Tool’s Justin Chancellor: ‘We’re Doing Our Best to Find Something That Blows Us All Away’
By now, it's no longer a secret that Tool strive for perfection with their music with the bar set high for the music that makes their albums, thus often leading to a lengthy process between albums. During a new interview with Bass Player, Tool's Justin Chancellor offered an update on the recording process for their next disc and insight into why it's taking so long.
"We’re pretty deep into the writing process now, and we’ve narrowed things down to big groups of ideas," says Chancellor. "For the past few months we’ve been working on one of the newer songs fairly exclusively. We get the gist of it and find the main themes that make up the skeleton between verses and choruses. Then we explore different ways we can depart from that and come back to it and flip it upside down, and take the time to see what else is there. Everyone knows we take our time. We’re really trying to be responsible with ourselves in trying to discover ideas that haven’t been discovered before. It’s kind of an alchemy, how we experiment."
"We’ve fought to be in this position," adds the bassist. "And it’s almost a responsibility now to take the time to explore special concepts while we’re on this planet. We’re our own worst critics; we’re doing our best to find something that blows us all away, and we want each other to be completely happy with what we produce. I’m excited that there’s going to be another album and the material will be very inspiring. So why rush it now?"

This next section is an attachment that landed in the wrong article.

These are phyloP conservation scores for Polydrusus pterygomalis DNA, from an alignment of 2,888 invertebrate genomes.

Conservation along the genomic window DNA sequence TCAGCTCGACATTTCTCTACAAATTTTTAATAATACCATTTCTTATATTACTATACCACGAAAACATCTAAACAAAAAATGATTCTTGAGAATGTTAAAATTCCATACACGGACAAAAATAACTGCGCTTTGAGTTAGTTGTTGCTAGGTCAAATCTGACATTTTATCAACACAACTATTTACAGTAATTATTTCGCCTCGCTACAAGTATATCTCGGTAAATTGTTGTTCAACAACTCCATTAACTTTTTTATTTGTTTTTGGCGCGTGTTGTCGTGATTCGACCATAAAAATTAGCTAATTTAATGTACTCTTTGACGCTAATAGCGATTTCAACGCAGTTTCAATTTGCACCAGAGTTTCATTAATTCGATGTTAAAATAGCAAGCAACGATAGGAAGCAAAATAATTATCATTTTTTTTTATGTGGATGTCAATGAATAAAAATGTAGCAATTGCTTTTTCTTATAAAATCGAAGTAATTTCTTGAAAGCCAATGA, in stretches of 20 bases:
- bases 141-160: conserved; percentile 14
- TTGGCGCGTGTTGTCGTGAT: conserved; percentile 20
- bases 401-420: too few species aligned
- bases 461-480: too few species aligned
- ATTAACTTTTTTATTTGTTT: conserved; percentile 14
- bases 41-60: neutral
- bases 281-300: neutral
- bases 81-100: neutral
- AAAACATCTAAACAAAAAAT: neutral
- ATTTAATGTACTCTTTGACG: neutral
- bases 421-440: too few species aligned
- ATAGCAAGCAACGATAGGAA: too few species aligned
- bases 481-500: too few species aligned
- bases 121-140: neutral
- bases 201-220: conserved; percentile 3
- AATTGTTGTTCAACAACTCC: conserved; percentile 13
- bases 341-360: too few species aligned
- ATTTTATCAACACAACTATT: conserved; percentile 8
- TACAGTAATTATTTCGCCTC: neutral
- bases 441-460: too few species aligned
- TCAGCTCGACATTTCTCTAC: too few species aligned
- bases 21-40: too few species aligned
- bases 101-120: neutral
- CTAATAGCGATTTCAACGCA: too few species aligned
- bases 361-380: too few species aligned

Chancellor is well aware of the length of time between albums and the anticipation for new music from the band's loyal fans. He calls it a compliment, and adds, "It's difficult to hear that and not feel some kind of guilt. All I can say is that we'll go back Monday and do our best to finish it for you, although that's not really how it works. But we know the listeners will be happy with it when it's finished."
He also adds that he doesn't take the fandom for granted. "I’m still like a little kid about it, where I’m just so happy and excited that people want to come to our shows and watch us play. I still go outside the venues and take a picture of our name on the marquees. I still feel like I’m trying hard to be in a good band, I really do. And I think that’s a healthy approach. If you start to believe the hype about yourself, then you start to lose the bigger picture, and your focus is in the wrong place. You get to enjoy that kind of gratitude when you play your live show, so you don’t need to spend the rest of your time thinking about it."
Check out more of Justin Chancellor's interview with Bass Player at this location.
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